Hong Kong cancer therapy

From needing care to carer: award-winning Hong Kong cancer survivor tells of her journey to becoming a doctor

Angeline Lo, among five winners of the Outstanding Little Life Warriors Award, used experience as motivation to become a physician

PUBLISHED : Sunday, 06 August, 2017, 11:27pm
UPDATED : Monday, 07 August, 2017, 1:50pm

As a teen, Angeline Lo Oi-shan cheated death after enduring eight months of cancer treatment.

Now cancer-free for more than 20 years, she is able to share her experience with those going through similar challenges.

“While the treatment process can be difficult, there is hope, so don’t give up,” Lo, who was diagnosed at the age of 11 with a rare malignant tumour of fibrous tissue, said.

The 36 year old was one of five winners of the third Outstanding Little Life Warriors Award, who were honoured on Sunday for their courage and resilience. The awards were organised by charity group Little Life Warrior Society.

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Lo said her illness came without much warning. “There were no symptoms but when my mother was helping me wash my hair, she noticed a bump on the back of my head,” she said.

She then underwent surgery at Queen Mary Hospital, where doctors removed a fibrosarcoma tumour as big as a Chinese soup bowl, along with some bones in her head. After that, she went through two to three months of chemotherapy and had another operation to put prosthetic bones into her head.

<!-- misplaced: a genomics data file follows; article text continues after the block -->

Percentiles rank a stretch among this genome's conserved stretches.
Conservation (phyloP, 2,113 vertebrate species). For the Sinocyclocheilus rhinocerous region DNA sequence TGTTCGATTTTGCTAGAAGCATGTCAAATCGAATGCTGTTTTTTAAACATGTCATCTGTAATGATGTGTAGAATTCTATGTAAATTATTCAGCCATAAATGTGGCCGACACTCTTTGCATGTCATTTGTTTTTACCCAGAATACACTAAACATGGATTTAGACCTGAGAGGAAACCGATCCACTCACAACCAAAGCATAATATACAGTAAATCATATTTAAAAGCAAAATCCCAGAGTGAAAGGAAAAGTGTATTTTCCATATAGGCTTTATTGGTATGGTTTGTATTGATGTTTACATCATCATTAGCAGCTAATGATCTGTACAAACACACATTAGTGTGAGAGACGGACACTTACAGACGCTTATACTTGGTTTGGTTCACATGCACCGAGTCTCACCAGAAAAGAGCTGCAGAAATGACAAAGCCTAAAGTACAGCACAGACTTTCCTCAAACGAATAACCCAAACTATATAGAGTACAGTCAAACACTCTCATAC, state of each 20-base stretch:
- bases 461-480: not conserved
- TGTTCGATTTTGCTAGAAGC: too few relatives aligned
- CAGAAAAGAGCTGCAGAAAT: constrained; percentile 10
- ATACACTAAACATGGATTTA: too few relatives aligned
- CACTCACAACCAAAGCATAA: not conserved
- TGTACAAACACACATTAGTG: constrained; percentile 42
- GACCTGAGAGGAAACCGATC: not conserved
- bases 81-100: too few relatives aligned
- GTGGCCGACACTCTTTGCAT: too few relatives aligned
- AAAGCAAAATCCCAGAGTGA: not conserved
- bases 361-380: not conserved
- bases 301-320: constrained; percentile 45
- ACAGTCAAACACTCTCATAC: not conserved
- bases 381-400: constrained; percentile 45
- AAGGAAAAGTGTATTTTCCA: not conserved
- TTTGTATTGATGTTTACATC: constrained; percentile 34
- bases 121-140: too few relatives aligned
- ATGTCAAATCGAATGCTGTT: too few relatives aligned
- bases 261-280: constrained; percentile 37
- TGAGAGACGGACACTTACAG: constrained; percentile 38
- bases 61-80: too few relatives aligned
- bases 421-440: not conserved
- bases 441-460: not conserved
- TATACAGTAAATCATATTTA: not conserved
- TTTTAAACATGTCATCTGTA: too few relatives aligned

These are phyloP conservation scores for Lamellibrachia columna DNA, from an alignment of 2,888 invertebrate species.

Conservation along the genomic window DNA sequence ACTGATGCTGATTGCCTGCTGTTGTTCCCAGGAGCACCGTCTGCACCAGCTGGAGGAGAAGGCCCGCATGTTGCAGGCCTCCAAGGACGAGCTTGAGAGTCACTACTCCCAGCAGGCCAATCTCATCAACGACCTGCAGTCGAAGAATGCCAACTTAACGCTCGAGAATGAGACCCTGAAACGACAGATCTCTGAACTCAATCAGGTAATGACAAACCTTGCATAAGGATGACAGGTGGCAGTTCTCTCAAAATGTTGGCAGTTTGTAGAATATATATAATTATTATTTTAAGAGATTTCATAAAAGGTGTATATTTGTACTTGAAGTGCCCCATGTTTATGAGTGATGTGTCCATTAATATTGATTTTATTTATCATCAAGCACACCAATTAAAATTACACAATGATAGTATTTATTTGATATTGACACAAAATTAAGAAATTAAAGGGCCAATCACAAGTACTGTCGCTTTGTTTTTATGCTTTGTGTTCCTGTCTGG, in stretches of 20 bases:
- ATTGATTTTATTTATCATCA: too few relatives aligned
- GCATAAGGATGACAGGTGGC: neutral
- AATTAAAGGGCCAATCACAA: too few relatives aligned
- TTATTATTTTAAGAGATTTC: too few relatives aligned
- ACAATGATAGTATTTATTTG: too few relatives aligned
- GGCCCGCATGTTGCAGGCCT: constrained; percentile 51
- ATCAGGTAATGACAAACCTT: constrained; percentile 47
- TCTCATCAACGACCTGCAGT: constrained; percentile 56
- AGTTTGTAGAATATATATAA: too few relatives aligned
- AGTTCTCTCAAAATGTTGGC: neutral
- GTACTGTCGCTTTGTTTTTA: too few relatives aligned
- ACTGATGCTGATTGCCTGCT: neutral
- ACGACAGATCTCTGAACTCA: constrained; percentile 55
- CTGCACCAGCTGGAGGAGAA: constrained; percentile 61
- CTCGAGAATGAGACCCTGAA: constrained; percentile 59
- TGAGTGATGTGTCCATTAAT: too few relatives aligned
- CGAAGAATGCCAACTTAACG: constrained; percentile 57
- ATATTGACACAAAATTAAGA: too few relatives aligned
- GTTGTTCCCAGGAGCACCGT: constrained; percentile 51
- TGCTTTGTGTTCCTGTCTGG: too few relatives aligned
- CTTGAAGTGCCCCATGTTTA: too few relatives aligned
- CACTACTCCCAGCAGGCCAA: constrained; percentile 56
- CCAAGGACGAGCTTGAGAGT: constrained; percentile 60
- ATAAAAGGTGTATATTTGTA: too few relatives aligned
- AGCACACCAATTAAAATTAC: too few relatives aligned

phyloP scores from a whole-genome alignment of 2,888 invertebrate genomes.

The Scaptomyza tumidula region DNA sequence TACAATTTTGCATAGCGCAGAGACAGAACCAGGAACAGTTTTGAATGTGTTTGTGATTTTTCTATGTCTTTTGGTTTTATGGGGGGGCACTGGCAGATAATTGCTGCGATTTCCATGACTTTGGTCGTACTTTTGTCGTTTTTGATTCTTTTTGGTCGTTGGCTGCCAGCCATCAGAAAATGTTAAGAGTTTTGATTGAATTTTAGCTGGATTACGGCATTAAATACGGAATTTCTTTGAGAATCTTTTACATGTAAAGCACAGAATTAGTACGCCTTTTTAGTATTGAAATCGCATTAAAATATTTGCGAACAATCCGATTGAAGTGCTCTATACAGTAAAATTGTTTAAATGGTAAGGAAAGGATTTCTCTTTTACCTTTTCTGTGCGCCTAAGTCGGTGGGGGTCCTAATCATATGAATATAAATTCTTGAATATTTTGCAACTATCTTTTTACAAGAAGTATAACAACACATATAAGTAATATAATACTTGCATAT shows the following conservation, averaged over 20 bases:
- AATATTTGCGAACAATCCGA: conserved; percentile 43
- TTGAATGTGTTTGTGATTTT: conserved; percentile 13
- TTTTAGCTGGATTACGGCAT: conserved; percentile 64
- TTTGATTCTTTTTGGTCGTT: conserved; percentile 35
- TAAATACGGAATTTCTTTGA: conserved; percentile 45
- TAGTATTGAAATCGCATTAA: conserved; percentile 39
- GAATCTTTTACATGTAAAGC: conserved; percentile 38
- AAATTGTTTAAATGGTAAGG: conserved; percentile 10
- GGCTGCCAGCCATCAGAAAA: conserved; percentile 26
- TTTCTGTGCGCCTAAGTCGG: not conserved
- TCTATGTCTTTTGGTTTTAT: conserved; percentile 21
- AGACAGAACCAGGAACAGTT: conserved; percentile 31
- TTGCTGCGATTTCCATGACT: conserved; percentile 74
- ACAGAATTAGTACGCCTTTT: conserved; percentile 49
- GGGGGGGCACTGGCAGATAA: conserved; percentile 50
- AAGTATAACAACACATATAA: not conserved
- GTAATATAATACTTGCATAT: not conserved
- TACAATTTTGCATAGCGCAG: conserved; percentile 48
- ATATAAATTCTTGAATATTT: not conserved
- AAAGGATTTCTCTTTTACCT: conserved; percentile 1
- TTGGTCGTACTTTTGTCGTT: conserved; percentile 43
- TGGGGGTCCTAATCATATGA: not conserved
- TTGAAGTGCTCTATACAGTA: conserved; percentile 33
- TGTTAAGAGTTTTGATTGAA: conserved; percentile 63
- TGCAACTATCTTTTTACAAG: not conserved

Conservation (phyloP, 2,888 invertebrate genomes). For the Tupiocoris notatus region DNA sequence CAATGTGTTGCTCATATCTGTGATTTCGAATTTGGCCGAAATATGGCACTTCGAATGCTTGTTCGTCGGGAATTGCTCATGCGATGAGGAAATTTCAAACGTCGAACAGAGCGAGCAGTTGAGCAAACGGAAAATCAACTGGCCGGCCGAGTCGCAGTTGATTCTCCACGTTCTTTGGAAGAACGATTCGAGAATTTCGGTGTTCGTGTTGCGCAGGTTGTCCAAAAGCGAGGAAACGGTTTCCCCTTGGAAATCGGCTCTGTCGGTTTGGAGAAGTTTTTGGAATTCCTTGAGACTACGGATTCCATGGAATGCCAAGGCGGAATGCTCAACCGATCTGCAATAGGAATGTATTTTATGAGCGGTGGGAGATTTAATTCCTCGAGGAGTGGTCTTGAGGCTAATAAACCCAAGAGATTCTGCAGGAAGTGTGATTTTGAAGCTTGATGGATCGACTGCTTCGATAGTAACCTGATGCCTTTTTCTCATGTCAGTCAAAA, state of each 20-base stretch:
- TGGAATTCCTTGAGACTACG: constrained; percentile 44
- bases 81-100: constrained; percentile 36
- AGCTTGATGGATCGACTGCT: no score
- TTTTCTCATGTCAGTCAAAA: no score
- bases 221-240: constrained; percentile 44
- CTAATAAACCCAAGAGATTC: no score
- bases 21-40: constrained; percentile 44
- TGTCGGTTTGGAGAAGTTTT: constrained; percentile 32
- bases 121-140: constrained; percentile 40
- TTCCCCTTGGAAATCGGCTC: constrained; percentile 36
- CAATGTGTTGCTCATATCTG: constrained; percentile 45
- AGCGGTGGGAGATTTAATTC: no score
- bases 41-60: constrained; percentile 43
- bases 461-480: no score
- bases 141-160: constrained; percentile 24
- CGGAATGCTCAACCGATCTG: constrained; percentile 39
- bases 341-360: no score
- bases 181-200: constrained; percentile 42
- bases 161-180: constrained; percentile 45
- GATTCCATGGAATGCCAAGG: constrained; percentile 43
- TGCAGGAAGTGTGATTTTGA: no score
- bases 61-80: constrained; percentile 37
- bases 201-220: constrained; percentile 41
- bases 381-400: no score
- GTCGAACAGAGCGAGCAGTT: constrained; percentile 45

Lo said the experience was trying, as she had to deal with painful wounds from the surgical operations, a weak body and hair loss due to chemotherapy. She also missed about half a year of school.

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But Lo did not let adversity defeat her. She was instead motivated to study to become a doctor.

“A lot of doctors and nurses put in effort to counsel ... young patients and their parents,” she said. “It showed how they really cared about every child there.”

But she faced an obstacle to her dream job.

She did not do well enough in the A-levels, the examination taken by final-year secondary school pupils at the time, and did not manage to get into any of the two medicine schools in the city.

“I was devastated,” she said.

But she persevered to become the only student that year to be transferred to Chinese University’s faculty of medicine after a year in the institution’s journalism programme.

Lo, now a specialist in gastroenterology and hepatology in Prince of Wales Hospital, urged those waiting for university placement results on Monday to relax, adding that a loss might turn out to be a blessing in disguise.